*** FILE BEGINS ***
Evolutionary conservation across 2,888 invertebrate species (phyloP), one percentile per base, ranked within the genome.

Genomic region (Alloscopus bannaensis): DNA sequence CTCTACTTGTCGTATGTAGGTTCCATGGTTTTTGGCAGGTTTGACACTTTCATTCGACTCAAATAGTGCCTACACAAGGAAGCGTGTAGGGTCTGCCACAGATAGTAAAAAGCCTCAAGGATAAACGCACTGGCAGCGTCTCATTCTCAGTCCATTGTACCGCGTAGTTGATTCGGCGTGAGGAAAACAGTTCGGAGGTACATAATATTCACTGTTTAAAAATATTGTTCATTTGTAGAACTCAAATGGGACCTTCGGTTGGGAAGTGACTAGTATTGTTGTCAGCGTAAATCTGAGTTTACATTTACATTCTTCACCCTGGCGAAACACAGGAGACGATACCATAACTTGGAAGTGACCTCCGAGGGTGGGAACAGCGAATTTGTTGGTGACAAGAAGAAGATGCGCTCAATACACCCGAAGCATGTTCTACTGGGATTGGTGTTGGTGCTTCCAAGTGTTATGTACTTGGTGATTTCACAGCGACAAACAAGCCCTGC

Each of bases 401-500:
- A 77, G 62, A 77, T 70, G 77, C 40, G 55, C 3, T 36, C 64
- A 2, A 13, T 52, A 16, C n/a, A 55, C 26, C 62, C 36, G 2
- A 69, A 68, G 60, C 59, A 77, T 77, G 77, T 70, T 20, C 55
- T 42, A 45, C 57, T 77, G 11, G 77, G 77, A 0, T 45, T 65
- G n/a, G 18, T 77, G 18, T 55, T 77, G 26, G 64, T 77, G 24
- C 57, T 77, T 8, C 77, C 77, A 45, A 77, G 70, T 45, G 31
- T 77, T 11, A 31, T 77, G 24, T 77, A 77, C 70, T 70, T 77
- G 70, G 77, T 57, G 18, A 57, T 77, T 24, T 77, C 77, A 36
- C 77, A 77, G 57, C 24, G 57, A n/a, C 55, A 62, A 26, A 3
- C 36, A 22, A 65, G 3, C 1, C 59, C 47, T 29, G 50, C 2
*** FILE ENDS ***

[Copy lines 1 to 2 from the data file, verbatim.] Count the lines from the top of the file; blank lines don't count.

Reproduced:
Evolutionary conservation across 2,888 invertebrate species (phyloP), one percentile per base, ranked within the genome.

Genomic region (Alloscopus bannaensis): DNA sequence CTCTACTTGTCGTATGTAGGTTCCATGGTTTTTGGCAGGTTTGACACTTTCATTCGACTCAAATAGTGCCTACACAAGGAAGCGTGTAGGGTCTGCCACAGATAGTAAAAAGCCTCAAGGATAAACGCACTGGCAGCGTCTCATTCTCAGTCCATTGTACCGCGTAGTTGATTCGGCGTGAGGAAAACAGTTCGGAGGTACATAATATTCACTGTTTAAAAATATTGTTCATTTGTAGAACTCAAATGGGACCTTCGGTTGGGAAGTGACTAGTATTGTTGTCAGCGTAAATCTGAGTTTACATTTACATTCTTCACCCTGGCGAAACACAGGAGACGATACCATAACTTGGAAGTGACCTCCGAGGGTGGGAACAGCGAATTTGTTGGTGACAAGAAGAAGATGCGCTCAATACACCCGAAGCATGTTCTACTGGGATTGGTGTTGGTGCTTCCAAGTGTTATGTACTTGGTGATTTCACAGCGACAAACAAGCCCTGC